For want of a father (National Post February 28, 2007)
Earlier this month, the Vanier Institute of the Family published a report -- The Rise in the Number of Children and Adolescents who exhibit Problematic Behaviours: Multiple Causes -- claiming to identify the sources of a well-documented rise in youth behavioural problems since 1970.
According to lead author Anne-Marie Ambert, a retired York University sociology professor, the situation is dire. She alleges that a "disturbing shift of behaviour" over the last 35 years is producing severe behavioural problems in one of five children today; and in some disadvantaged schools and neighbourhoods, in as many as one in two.
By "severe," Ambert means toxic conduct such as promiscuity, gang association, assault, cruelty to animals, property damage, weapons crimes and rape. (A particularly worrying trend is the rising rate of aggression and gang association amongst girls.)
To explain the statistical uptick, Ambert describes an "enabling environment" for negative behaviours: lowered levels of public civility; the ubiquity of violence-promoting media; soaring divorce rates; reduced parental availability and supervision; disadvantaged neighbourhoods; and the diminished influence of religious institutions.
On the surface, the report seems objective. A closer reading, however, reveals a disconcerting undercurrent of gender bias as well as a significant professional oversight.
First the bias. Although the harmful practices of parents in tandem are detailed at length, only fathers are singled out for negative genderized comment.
For example, Ambert cites a study suggesting that aggressive fathers "provide rearing experiences that contribute to the development of their children's antisocial behaviour." She goes on to say that when both parents have problematic personalities, it's worse for the child. But there is no mention of decent fathers and aggressive mothers.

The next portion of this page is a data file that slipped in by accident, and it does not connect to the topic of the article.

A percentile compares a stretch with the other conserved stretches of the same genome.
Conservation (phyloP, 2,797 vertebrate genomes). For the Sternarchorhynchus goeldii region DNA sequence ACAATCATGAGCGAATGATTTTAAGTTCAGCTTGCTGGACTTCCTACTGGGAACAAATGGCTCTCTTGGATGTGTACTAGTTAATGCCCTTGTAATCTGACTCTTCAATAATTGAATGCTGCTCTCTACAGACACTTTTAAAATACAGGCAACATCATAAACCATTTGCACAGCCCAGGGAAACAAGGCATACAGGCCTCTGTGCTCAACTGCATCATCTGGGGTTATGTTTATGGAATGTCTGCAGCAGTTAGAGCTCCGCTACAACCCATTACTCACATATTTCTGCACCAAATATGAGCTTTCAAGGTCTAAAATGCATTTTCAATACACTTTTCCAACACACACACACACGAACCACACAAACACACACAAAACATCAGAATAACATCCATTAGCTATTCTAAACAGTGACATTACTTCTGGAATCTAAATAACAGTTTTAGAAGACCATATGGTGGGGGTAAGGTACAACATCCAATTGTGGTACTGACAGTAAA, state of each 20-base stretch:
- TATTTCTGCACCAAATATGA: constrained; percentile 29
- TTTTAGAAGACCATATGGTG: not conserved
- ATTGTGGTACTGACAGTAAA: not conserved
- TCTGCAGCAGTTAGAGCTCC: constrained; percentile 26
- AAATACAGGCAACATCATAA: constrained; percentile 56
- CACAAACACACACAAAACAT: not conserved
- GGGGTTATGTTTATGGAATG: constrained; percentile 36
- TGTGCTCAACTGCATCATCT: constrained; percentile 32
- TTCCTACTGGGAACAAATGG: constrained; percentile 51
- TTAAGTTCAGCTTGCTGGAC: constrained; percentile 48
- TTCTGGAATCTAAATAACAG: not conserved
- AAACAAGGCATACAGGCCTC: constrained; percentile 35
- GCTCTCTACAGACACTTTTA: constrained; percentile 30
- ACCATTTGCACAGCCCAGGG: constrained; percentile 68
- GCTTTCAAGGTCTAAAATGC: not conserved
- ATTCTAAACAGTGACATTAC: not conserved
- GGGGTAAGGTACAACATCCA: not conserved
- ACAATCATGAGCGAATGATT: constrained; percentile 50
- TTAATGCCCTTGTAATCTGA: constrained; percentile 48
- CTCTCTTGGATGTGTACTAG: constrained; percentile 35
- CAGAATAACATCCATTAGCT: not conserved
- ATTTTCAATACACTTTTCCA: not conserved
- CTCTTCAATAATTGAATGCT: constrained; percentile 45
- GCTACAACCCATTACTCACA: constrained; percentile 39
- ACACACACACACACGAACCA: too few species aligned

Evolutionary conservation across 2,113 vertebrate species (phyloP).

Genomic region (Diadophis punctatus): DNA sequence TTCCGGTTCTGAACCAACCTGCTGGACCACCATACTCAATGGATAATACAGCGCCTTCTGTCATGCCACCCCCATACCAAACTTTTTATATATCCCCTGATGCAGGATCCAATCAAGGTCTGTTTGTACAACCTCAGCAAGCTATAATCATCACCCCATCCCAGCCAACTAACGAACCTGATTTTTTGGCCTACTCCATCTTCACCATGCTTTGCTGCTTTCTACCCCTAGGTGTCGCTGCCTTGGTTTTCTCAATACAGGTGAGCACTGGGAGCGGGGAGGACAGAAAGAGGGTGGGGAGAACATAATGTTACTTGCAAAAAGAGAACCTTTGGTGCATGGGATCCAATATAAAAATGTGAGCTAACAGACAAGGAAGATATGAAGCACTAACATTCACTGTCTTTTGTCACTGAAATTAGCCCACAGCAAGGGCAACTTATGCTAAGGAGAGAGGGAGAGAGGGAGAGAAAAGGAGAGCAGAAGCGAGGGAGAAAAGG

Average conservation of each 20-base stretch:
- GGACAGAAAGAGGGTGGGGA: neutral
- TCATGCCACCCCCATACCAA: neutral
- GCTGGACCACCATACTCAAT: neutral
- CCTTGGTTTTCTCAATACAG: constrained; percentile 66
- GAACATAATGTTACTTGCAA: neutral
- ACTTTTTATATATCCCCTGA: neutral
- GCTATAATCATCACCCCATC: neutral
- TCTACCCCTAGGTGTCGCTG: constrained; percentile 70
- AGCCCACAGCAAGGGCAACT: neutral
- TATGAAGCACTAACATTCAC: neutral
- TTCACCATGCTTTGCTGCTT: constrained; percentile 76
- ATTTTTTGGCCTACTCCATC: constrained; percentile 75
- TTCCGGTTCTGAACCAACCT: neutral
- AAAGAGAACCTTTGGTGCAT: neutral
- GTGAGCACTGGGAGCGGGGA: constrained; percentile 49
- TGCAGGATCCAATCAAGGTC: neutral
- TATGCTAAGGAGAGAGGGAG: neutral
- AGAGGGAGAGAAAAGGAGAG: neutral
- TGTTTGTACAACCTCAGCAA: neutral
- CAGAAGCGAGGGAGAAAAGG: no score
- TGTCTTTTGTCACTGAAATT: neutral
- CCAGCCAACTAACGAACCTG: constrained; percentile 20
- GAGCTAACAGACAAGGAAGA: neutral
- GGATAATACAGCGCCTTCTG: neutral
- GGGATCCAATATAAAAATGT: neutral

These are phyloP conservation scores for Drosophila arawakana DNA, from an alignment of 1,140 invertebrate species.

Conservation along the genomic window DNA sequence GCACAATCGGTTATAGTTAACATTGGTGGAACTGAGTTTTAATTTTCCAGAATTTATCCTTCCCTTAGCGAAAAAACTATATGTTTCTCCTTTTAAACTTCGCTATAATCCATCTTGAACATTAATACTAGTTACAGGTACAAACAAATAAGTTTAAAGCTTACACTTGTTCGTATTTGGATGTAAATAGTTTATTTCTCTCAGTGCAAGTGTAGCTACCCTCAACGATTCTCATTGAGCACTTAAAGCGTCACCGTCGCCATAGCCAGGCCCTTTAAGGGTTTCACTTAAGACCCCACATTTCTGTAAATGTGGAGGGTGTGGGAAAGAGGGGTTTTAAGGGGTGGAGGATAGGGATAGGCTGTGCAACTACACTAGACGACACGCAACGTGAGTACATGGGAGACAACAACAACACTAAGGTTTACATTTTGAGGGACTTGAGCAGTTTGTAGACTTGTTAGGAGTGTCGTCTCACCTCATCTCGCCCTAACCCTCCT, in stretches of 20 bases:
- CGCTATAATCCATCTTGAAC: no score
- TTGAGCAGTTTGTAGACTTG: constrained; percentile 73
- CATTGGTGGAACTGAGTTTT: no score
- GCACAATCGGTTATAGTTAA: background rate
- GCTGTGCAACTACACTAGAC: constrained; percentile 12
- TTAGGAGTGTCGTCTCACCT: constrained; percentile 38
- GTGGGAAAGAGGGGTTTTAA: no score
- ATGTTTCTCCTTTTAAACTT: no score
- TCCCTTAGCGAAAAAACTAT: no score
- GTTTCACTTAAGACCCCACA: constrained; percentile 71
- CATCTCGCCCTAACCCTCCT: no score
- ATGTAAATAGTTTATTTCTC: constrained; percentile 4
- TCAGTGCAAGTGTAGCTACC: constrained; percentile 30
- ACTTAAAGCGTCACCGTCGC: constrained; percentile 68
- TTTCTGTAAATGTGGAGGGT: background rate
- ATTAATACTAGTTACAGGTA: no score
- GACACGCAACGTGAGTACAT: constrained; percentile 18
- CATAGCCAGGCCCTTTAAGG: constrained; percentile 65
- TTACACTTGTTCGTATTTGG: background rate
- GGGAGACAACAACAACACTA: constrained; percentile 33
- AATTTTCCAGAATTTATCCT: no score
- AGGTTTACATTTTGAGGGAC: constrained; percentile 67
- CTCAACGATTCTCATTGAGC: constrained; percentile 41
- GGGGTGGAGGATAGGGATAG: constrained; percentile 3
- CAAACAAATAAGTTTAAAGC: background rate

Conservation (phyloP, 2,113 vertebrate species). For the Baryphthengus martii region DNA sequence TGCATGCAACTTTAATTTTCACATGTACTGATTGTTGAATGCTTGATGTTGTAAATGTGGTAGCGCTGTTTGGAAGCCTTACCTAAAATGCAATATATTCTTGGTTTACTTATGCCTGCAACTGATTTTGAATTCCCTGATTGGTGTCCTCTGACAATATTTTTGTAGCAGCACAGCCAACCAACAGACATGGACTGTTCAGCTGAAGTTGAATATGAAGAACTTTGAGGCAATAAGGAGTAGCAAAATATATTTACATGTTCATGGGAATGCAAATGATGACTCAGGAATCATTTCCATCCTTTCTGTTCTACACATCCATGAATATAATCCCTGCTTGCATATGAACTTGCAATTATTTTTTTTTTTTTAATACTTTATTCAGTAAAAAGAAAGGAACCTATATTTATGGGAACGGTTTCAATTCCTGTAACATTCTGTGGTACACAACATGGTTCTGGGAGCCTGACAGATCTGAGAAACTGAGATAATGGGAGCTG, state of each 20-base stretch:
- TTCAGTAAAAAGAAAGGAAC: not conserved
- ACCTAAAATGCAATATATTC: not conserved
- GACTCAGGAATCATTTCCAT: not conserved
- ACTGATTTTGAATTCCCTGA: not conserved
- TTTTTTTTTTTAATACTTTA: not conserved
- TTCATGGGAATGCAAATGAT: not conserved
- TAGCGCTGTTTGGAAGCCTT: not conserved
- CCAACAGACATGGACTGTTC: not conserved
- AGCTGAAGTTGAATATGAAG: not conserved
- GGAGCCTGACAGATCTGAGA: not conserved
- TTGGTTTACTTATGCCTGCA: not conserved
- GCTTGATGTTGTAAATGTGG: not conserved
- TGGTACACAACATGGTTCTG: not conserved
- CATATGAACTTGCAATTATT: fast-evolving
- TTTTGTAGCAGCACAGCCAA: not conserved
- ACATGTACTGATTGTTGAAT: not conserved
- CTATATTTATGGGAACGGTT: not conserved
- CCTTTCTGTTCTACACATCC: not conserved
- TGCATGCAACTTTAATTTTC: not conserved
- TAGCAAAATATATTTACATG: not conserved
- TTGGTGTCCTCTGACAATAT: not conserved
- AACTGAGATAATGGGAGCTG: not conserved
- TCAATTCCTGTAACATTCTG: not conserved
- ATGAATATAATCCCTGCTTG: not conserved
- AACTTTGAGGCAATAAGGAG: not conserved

She notes that children growing up "with a lone mother or lone father" are "at greater risk for behavioural and emotional problems," implying the risk is parentally gender-neutral. In fact, lone parents are virtually all mothers, which means it is mainly children without fathers who are at risk.
Ambert further states that "domestic violence is one of the best predictors of child abuse." Men who abuse are not accorded excuses. But in the case of women, it is sympathetically noted that "abused mothers use harsh punishment more often than non-abused." Problematic fathers exhibit "very anti-social" behaviour, while the harmful effect of a pregnant mother's drinking or smoking (surely a choice for which she is responsible) is referred to as an "environmental influence."
Finally, Ambert states that "definitions of masculinity emphasizing macho posturing and the devaluation of nurturance have encouraged aggressive behaviours." Note that a negative interpretation of "masculinity" is singled out for censure, while the term "nurturance" -- code for mother -- though lightly rebuked as devalued, is left ungenderized.
Now for the more significant professional lapse. Under the heading "Quality of Neighbourhoods," Ambert states: "Children in neighbourhoods that are both poor and beset by social problems, including gangs, are often not adequately socialized"; "These neighbourhoods are also disproportionately populated by single-parent families" (her coy euphemism, again, for mother-headed families); "Native and minority-group children, especially black, are at risk for negative behaviours because a large proportion live in high-poverty areas" (my emphasis).
ut it is not the case that "negative behaviours" arise from poverty in minority neighbourhoods; rather poverty and "negative behaviours" arise from a common cause: the disproportionate absence of fathers. Socio-economic profiles of Toronto's ethnic communities, for instance, show that widely disparate variations in a host of social indicators were correlated with absent fathers.
Indeed, fatherlessness in general, now recognized by sociologists and front-line workers with at-risk youth to be a major predictor of exactly the aggression in boys and promiscuity in girls that lead to Ambert's "severe" behaviours, is nowhere identified in the report as a critical factor in creating problem children.
The report's subtle gender bias and its failure to acknowledge the elephant in this sociological room calls the utility of the whole report into question. Despite all its scholarly ruffles and bows, I am afraid I must give this report a failing grade.
Bkay@videotron.ca© National Post 2007